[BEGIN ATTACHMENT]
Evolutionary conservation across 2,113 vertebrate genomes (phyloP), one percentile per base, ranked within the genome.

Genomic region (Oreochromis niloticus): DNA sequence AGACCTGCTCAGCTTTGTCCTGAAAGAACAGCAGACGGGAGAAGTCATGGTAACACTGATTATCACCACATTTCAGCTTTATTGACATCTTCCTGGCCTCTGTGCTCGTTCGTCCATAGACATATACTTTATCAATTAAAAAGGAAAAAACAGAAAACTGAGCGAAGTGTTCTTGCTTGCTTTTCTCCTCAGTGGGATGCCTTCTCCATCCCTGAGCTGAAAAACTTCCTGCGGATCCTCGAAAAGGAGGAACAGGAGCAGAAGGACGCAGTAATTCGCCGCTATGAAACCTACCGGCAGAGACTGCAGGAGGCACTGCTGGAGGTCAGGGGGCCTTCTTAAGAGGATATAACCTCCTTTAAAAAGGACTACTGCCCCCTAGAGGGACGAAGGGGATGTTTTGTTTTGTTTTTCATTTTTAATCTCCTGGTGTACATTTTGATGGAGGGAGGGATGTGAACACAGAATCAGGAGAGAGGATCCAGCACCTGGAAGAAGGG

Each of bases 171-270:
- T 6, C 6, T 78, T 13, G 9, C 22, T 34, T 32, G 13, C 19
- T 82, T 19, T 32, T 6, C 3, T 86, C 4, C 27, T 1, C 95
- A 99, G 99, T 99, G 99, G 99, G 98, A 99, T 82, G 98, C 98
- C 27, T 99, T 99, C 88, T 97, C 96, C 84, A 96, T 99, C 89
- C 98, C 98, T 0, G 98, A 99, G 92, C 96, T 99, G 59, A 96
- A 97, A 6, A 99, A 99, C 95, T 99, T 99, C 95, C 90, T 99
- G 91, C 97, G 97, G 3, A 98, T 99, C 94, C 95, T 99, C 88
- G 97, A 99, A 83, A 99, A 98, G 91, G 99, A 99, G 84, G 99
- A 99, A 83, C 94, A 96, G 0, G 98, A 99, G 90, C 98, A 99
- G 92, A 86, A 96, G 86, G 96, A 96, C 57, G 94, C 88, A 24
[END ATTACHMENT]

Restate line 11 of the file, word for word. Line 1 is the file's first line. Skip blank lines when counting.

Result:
- G 97, A 99, A 83, A 99, A 98, G 91, G 99, A 99, G 84, G 99